they clip their supports and twine round the long bamboo canes, 


invariably in one direction, contrary to the course of the sun, 
and making, as it were, a competitive race for the top, when 
you are ready to back some favourite for the premier place ; 
timing the growth of peas from their first emergence above 
ground to the flowering stage, and from the first appearance 
of blossom to the moment of gathering the first dish of the 
season these are simple but genuine pleasures. To some 
they seem trivial, worthless, and small ; but to those who have 
tasted such delights they are sedative, medicinal, and altogether 
wholesome and innocent. 


[Schoolmaster, Free Church Institution, Macduff. Died 1410 May, 1907.] 

\\7 7 HERE the grey church o'erlooks the pebbled shore, 

The sheltered haven and the dark blue sea, 
Close by the walls that hear his voice no more, 

We lay to rest that bright activity. 
A valiant heart was his, and staunch and true ; 

He march'd breast-forward, strenuous for the right, 
And stamp'd his impress deep, and ever drew 

From each whate'er was worthiest of light. 
Unwearied, zealous, forceful, firm, he cast 

The seeds of knowledge wide, and saw them rise 
To many a branching tree that long will last ; 

Thus, thus he spent himself, and now he lies 
Lulled by the voices of his boys at play, 
Soothed by the murmur of the restless bay. 


[Editor of "The Northern Psalter." Died 2nd January, 1908, aged 83.] 

T T is not meet that he who paid the debt 

Which Sorrow's tears to stricken friendship pay, 
Himself should pass without some plaintive lay, 
Some note of admiration and regret. 
We loved the sparkling wit, in wisdom set, 
The twinkling eye with all its merry play, 
The kindly, tender soul that knew the way 
To crown the humble with a coronet. 
He took the young aspirant by the hand, 
He whispered to the struggler words of hope ; 
Transformed, refined, and raised our vocal art, 
Sowing his precepts broadcast o'er the land ; 
He gave King David's Psalms a freer scope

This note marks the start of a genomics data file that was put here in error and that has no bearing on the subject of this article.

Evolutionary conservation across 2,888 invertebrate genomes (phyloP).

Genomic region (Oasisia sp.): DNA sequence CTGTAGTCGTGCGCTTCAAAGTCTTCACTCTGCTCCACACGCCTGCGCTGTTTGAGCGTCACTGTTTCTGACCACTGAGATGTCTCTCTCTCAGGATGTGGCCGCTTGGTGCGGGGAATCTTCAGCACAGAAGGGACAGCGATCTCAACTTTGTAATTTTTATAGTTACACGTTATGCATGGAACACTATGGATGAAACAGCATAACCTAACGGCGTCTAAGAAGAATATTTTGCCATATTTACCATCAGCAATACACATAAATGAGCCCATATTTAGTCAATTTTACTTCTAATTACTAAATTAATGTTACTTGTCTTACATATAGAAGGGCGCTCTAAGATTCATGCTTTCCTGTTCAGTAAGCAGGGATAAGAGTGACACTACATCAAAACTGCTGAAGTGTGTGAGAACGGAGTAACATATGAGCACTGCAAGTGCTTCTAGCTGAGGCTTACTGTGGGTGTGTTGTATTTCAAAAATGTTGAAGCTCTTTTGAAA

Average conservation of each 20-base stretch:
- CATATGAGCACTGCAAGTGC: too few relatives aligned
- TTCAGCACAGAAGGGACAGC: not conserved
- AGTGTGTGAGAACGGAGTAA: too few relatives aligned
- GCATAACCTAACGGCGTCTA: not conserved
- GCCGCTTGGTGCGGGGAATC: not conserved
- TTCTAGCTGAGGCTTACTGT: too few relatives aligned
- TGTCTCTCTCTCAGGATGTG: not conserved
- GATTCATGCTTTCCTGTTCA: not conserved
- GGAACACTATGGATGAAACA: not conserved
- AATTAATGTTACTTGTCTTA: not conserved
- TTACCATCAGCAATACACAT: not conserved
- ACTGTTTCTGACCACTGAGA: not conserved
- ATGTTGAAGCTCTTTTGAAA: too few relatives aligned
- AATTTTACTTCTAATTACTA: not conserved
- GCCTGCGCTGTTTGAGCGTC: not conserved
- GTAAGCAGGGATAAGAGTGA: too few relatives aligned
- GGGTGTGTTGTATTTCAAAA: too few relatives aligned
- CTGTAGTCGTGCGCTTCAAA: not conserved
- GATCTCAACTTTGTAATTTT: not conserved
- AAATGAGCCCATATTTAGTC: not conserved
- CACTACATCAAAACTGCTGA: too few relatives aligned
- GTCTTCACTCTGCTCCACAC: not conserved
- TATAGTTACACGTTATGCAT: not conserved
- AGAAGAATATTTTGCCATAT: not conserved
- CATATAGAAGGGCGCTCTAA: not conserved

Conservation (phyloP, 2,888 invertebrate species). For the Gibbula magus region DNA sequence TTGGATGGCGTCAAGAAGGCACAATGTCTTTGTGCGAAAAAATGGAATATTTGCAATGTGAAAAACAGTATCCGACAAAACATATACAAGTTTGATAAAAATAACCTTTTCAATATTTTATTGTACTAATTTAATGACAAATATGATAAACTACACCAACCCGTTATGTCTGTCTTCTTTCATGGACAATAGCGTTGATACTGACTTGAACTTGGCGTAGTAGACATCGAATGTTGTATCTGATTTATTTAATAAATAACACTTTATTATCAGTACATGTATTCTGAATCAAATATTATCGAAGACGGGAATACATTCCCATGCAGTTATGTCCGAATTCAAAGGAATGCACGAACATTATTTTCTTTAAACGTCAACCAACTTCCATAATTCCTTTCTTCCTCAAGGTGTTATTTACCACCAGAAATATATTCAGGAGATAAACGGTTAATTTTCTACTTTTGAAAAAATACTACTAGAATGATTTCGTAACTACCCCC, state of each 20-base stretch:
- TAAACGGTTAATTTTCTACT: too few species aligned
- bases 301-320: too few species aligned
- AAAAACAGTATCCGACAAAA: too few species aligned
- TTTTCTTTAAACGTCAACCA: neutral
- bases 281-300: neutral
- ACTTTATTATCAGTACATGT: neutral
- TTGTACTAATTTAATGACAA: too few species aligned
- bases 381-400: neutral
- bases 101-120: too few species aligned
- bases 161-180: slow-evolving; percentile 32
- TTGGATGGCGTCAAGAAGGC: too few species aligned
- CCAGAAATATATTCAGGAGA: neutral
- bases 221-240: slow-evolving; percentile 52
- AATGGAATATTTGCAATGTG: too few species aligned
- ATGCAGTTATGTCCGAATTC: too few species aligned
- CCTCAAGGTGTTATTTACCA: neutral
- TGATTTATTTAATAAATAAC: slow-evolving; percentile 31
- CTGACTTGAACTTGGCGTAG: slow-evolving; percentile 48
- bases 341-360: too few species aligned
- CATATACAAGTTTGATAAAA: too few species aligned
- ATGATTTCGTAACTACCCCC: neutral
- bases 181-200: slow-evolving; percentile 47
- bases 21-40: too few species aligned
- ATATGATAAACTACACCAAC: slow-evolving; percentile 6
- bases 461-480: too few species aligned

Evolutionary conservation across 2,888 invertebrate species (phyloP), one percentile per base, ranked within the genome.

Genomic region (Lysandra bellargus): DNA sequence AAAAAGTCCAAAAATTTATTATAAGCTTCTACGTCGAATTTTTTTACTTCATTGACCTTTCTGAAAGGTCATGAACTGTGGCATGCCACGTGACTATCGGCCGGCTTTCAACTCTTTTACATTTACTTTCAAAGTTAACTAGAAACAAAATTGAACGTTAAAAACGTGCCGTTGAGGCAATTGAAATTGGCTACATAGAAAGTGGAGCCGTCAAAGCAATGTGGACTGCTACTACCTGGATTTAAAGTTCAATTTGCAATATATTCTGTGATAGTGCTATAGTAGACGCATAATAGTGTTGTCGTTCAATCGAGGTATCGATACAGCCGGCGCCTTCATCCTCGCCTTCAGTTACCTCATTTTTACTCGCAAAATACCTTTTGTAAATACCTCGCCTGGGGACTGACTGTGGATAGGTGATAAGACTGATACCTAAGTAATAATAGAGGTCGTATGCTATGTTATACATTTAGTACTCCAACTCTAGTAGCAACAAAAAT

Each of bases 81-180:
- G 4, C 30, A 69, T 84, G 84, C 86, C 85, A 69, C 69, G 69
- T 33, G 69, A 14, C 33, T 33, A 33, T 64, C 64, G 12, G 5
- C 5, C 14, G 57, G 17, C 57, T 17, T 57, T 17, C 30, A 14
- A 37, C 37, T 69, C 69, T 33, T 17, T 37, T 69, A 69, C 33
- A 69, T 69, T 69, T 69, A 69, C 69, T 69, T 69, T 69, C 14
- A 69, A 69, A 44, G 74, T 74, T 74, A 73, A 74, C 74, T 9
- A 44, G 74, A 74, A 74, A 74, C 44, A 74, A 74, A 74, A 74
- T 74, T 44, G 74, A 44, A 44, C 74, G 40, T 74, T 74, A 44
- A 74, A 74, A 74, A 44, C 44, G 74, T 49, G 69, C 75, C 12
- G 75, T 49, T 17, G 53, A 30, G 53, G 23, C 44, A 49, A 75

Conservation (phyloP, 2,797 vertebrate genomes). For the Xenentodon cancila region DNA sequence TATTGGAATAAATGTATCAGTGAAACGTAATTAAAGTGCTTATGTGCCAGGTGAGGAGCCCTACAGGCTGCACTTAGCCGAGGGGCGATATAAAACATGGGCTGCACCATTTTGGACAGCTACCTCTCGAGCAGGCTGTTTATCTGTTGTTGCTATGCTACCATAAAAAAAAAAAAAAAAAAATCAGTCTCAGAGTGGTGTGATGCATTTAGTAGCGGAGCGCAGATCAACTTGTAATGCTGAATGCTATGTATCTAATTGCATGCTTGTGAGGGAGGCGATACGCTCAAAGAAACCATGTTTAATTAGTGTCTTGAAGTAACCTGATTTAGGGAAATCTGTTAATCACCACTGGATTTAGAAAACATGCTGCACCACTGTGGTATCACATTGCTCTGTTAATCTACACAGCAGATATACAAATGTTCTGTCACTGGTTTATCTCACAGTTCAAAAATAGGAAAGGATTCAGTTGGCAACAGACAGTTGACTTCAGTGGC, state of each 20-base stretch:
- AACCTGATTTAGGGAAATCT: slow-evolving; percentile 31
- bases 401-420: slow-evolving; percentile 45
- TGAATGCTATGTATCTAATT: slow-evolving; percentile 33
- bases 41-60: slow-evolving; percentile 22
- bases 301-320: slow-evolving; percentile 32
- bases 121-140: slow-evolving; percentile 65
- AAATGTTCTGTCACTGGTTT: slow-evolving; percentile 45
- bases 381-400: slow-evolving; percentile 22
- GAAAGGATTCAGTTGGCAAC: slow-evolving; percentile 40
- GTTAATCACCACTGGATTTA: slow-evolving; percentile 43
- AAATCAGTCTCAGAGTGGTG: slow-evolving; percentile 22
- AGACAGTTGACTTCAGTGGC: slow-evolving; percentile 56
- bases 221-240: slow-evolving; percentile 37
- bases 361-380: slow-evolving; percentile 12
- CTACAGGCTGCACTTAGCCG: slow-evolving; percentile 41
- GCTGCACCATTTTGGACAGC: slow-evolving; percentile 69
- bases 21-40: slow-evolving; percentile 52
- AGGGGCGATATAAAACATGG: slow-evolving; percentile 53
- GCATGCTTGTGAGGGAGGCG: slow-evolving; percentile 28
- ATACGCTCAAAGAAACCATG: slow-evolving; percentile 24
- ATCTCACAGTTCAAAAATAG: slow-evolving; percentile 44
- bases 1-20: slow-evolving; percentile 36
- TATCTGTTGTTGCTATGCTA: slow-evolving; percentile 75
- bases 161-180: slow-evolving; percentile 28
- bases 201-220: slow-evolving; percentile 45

And tuned these holy songs to touch the heart. 



[Dean of the Diocese of Aberdeen and Orkney. Died 2gth December, 1909, 

aged 63.] 

HT'HE Grand Climacteric, like bird of prey, 

Swoops down with silent wing, now there, now here, 
Piercing our best, and those we hold most dear; 
And thus we lose him, see him borne away, 
From Council-board and festive gathering gay. 
He fell on peaceful sleep at ebb of year, 
When singing birds are mute, days short and drear, 
And skies all sombre in their veil of grey. 
He passes, but his virtue echoes loud : 
The polished, silver speech that held the crowd, 
The cultured mind, playing with lucid glow 
On whatsoe'er is thought or done below ; 
The cordial hand-grip and the courtly grace 
Who can forget that saw him face to face? 


[Minister of the West United Free Church, Aberdeen. Died 5th May, 1907, 

aged 71.] 

A CROSS the woods veiled in their mist of green, 

Across the springing fields and gardens gay 
With hyacinths and tulips, flowers of May, 
The trumpet-call shrilled through the night serene, 
And found him ready, as he e'er had been, 
With lamp aflame, and as he prayed that they 
Who were his flock should be, to thread the way, 
The dark and sunless road towards the unseen. 
His was a mind that gathered for delight 
Whate'er was steeped in beauty, grace, and art ; 
He loved his native hills and felt their might ; 
He owned the painter's eye, the poet's heart, 
As tender as a woman's when she brings 
Her wiles to soothe an infant's sufferings. 



" "\ 7ILE weed ! " the gardener calls thee, lusty flower ! 

And tears thy sturdy root in bitter hate ; 
But thou hast solved life's problem, and thy dower 
Of selfish wisdom he will ne'er checkmate. 

Thou dost not wait for April's warmer skies, 

Nor linger till the leaf is on the elm, 
We see thee ope thy saffron-coloured eyes 

And early seize waste places for thy realm. 

Thy yellow discs keen-sighted bees allure, 
And merry children tales of woe recall, 

Linking thy stems as fetters insecure 
To hold their mimic prisoners in thrall. 

And when full summer comes and shoots her darts, 

So nicely aimed, into thy fairy shield, 
Thy downy spheres to anxious lovers' hearts 

A mystic sense and fateful visions yield. 



Thy lush rosette of leafage makes a ring, 

Barring the entrance of all rivals weak ; 
The modest daisy owns thee as her king, 

Grasses and humbler herbs to thee are meek. 

Thy milky root like fabled hydra grows, 
And severed oft, restores its bushy head; 

Thy feathered fruit the north or south wind blows, 
Till sunk in earth it rises from the dead. 

Type of the hard and forceful, callous man, 
Engrossed in sordid pelf, who crushes down 

The meeker, purer souls with noisy ban, 
And eagerly usurps their promised crown! 



" Old mole ! canst work i' the earth so fast ? 
A worthy pioneer!" 


A LTHOUGH the mole has become a proverbial symbol 
A~\ for blindness, he is by no means the dense, stupid 
quadruped that some in their ignorance of his ways 
have judged him. He more than makes up for his defects 
of vision by increased acuteness in other senses. The